3. Unfortunately, the Broncos’ defense is likely headed to a rough transition year. The defense was filled with specialists that focused on being great at one thing, but Fangio’s scheme requires versatile players who are good at every aspect of the position. The main position that will suffer is inside linebacker. Fangio wants athletic inside linebackers who eat up space and play well in coverage, something he had in Chicago with Roquan Smith and Danny Trevathan. The Broncos inside linebackers are not that. Josey Jewell is a beefy run stuffer who grew up on a farm in Iowa, and Todd Davis was 60th in linebacker pass defense success rate last year.
Oakland Raiders – Will suck, both on the field and definitely off.
1. Antonio Brown. That’s it. He’s the reason they’ll suck. I know he’s led the league in receiving stats for almost the entirety of the decade, and he’s a Hall of Famer if he retired today (there’s honestly like a 30% chance he does retire today), but I just can’t stand it. The frozen feet. The helmet debacle. Blaming former teammates for every single thing. Asking for everyone to pity him on The Shop. And just recently, posting a private letter his GM sent him telling him he was fined $53,950 for skipping practice multiple times on Twitter, saying that his team hates him. This is bad. It’s even worse than T.O.
2. Let’s talk about all those offseason acquisitions, shall we. Antonio Brown and Tyrell Williams are both good receivers, however, Brown posted a 1.7% DVOA last year (meaning he was pretty much an average receiver in terms of efficiency), and both rely more on deep catches. Not a great pairing for quarterback Derek Carr who had the lowest yards per attempt in the league last year. Speaking of quarterbacks, why did the Raiders keep four of them on the roster? The 3rd and 4th guys are Nathan Peterman and DeShone Kizer, who had two of the worst DVOAs ever recorded at -85.8 and -102.7 respectively. They made Trent Brown the richest Offensive Tackle in football even though he’s never made a Pro Bowl. Just in case AB wasn’t enough, they also brought in locker room cancers Richie Incognito and Vontaze Burfict. They drafted Clelin Ferrell at fourth overall and later admitted they wanted to trade down and get him but couldn’t find a partner. The only good move they made was signing safety LaMarcus Joyner.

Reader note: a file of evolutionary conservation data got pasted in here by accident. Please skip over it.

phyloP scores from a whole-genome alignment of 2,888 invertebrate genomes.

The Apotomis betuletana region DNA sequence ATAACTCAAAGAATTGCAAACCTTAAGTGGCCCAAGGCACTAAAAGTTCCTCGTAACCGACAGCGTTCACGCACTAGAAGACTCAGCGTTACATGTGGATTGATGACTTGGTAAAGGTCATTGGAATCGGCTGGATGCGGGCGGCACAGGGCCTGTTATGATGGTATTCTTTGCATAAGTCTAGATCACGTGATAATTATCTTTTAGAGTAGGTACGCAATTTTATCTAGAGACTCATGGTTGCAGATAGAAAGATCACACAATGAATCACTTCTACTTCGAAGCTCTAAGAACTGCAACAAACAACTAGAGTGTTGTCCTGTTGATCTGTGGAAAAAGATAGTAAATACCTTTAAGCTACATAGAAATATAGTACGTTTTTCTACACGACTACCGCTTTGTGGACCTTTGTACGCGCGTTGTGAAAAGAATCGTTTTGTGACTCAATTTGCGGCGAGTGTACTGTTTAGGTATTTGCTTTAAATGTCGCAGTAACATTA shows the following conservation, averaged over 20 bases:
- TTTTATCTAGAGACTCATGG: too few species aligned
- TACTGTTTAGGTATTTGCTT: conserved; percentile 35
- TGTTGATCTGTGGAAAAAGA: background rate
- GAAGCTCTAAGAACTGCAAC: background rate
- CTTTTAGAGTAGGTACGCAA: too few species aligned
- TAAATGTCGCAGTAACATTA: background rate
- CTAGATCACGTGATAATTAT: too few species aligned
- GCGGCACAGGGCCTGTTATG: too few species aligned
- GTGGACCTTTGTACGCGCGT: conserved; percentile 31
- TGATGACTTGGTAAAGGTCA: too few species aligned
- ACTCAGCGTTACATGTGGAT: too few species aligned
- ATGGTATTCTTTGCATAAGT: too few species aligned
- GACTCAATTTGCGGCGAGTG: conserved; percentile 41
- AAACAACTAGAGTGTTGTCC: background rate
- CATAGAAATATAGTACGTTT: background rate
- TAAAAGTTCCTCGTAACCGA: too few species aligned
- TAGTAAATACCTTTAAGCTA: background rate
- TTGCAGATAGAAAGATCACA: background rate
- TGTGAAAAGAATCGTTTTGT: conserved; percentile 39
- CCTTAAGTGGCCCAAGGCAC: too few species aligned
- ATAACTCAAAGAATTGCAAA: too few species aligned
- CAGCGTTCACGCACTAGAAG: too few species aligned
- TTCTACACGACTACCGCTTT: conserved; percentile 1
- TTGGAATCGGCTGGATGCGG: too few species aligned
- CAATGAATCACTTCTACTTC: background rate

3. Broncos. Chiefs. Vikings. Colts. Bears. Packers. Texans. Lions. Chargers. Bengals. Jets. Chiefs. Titans. Jaguars. Chargers. Broncos. That right there is the Raiders’ schedule, ranked fourth most difficult in the NFL. 3-13 is definitely possible.
After all of that, I have these teams in the playoffs, 1 to 4 being the division winners, 5 and 6 being the wildcards.
- Chargers (the two just missing out being the Ravens and the Texans)
From there, I would take the Steelers and Browns to advance from the Wildcard round, only to be squashed by the Pats and the Chiefs, setting up rematch in the AFC Championship. Like I’ve said before, I believe that most teams are who they are. There aren’t as many surprises as we think, and the team that usually prevails, will prevail again. The Chiefs are really good but they still don’t have any Championship winning experience, and are coached by the king of can’t-get-it-done teams, Andy Reid. The Patriots are winning the AFC again. My condolences.